Welcome to the (Streaming) Jungle

If your TV is 7-10 years old and free of built-in streaming services, or you haven't yet used an outboard streaming device, your life is simple. Turn the set on, study the easy-to-search opening screen and, via your remote control, select from the limited selections offered.

But if your set is anywhere near new, and you're using its on-board, so-called Smart TV opening screen, it's a very different experience. For starters, if you don't want to select something as basic as your cable box, disc player, or gaming console, there are roughly 99,999 other options (Apps and the like) to choose from. Some set makers even have their own "free" channels, with program guides listing reams of old TV shows, films that no other streaming site wanted, reruns of sports from 1995, and documentaries on hedge pruning. The long-established options, such as Netflix , Amazon, and Hulu, are selectable as well, along with relative newbies like Disney+, Peacock+ (why all the fascination with "+"?) and others.

Ever wonder why all this stuff now clutters up your home screen? It's partially for convenience, of course. Also to draw consumers with a competitive edge over the competition. But mostly it's for the bottom line. Many if not most TV makers have revenue-sharing partnerships with the Smart TV service they choose for their sets. I'd also be surprised if those access buttons you see on every modern remote control, buttons that take you directly to a pay-to-play streaming service, were put there simply due to the generosity of the set maker.

Set makers can also collect data on your viewing habits, data they then sell to whoever needs it to create adds targeted to your known interests. There was much to-do about this a few years ago—privacy and all that. Today you typically have to agree to allow this data collection when you first set up your new TV. But I suspect most buyers simply click "yes" on this as they navigate page after page of the endless legalese found in the initial setup menus. Who actually reads all this stuff?

If all of this sounds vaguely unsavory, keep in mind that for years the TV business was a low margin affair, with slim wholesale-to-retail markups in comparison to other money sinks for a consumer's disposable income such as home audio or computers. It also didn't help that in past years folks kept their TV for 10 years or more. The extra revenue that now comes in to TV makers coffers (from these streaming partnerships plus the growing temptation for consumers to upgrade much sooner than before as TV features and performance rapidly evolve) not only ups the TV makers' revenues but in doing so allows for greater price competition. Prices are now down significantly than a decade ago, even as screen sizes balloon. For such benefits I don't mind a little cooperation between set makers and streaming services (though I still find data mining—user-authorized or not—a little creepy).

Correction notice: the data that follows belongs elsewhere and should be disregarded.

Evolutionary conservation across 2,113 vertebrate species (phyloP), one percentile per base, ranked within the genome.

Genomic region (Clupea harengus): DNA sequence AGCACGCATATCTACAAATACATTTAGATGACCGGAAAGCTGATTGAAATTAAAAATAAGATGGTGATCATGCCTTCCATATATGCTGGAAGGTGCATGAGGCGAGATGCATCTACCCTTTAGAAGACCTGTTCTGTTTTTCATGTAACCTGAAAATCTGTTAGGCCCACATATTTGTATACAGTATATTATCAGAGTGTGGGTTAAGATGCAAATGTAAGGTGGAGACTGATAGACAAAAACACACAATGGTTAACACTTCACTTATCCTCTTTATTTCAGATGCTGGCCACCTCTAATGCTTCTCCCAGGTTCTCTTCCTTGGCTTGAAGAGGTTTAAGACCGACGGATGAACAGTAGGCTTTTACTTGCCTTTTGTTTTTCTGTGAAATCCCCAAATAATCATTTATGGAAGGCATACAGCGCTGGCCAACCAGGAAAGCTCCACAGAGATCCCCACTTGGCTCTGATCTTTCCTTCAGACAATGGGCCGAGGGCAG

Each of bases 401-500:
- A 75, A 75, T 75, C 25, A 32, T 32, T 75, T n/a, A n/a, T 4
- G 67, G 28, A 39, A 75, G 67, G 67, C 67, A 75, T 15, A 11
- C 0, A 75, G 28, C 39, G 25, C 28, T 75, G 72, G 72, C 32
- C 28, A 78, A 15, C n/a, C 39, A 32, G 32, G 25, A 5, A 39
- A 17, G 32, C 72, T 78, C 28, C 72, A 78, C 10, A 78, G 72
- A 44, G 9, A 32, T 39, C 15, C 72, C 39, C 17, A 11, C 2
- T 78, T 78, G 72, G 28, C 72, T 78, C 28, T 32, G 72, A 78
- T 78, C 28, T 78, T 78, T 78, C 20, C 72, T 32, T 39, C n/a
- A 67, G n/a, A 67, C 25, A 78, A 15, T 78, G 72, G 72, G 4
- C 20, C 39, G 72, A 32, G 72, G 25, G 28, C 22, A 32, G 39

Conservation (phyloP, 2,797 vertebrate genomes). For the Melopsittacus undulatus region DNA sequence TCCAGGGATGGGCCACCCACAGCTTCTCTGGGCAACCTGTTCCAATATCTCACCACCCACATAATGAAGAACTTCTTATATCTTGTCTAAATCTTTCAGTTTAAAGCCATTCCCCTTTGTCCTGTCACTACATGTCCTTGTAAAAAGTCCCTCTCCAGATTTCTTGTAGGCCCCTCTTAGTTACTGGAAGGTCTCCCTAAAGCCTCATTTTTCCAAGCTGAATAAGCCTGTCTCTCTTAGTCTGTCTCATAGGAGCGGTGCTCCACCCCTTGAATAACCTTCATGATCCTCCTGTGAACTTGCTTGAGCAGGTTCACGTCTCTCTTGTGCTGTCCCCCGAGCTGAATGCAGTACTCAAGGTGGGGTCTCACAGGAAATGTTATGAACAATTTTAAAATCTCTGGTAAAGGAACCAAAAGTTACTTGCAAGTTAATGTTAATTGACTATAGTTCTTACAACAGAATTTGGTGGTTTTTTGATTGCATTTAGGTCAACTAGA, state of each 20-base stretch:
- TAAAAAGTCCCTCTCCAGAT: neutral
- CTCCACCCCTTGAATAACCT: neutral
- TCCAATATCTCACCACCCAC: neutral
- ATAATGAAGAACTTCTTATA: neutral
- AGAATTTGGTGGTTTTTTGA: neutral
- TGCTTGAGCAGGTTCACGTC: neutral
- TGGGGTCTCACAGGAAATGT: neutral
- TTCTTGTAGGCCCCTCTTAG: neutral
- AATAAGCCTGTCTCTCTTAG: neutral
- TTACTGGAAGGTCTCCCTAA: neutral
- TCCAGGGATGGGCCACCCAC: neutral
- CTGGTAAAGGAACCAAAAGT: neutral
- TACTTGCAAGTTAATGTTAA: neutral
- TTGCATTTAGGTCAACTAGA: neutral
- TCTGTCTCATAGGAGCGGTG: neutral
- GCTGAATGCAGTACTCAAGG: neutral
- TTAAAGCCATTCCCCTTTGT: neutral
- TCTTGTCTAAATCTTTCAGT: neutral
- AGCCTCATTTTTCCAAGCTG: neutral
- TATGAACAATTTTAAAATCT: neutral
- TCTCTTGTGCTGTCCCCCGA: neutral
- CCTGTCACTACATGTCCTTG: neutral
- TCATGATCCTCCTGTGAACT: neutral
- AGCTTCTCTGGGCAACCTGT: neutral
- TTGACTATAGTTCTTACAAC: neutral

But what I don't like is the clutter these Smart TV features produce on the opening screen. Some of these Smart TV formats let you move, hide, or add to the content options, but how many folks dig into the often cryptic, on-set or online user manuals to research how to do this when most buyers never adjust the controls beyond their out of the box settings!

If I were king I'd mandate that on initial setup your Smart TV will present you with a full list of all the available streaming services, other apps that the set offers, and ways to add options that may not be there. You then select the ones you're most interested in, plus a secondary list of those you find intriguing enough to try out. Every member of the family can offer inputs to this, though I can imagine how this might quickly get out of hand! When the list is finished, hit enter for it (or create a password—we can't have enough of those!). Everything not on your list then disappears, though it's still in the set's hidden storage and you can you can return to it to add or delete items any time. But in the meantime you don't have to fight through a cluttered screen to find your current favorites.

It's possible that one or more TVs or streaming devices already offers something like this, and if so please comment on it. I know a fair amount of stuff about TVs, but Smart TV home menus remain a challenge to discuss as they aren't directly connected to a set's core performance. But they do help determine just how well you and every member of the family will get along with a given TV.

It would be great if TV dealers were set up to allow potential customers to try out the Smart TV features offered by the sets on their shopping list—or at least on a different set in the same maker's line with an identical Smart TV format. You can't properly judge a TVs video performance in a showroom (that's why we're here!), but you can learn something there about its ergonomics, including its Smart TV features. Without this, and with every TV manufacturer either designing their own Smart TV platform or (more often) choosing one to license, it's a st(r)eaming jungle out there.

brenro's picture

Having had a Samsung and now Sony smart TV the smart TV features were pretty sub-standard if not downright buggy. I've always used a separate streaming box.

Bosshog7_2000's picture

I've got a Samsung QLED in my bedroom mounted on the wall...no separate streaming devices/boxes required, works excellent. YouTube, Netflix, Prime, and even Apple TV run flawlessly. I wishh Apple would allow Apple TV app to run on other TV's so I wouldn't need to use an Apple TV with my LG OLED in my home theater room.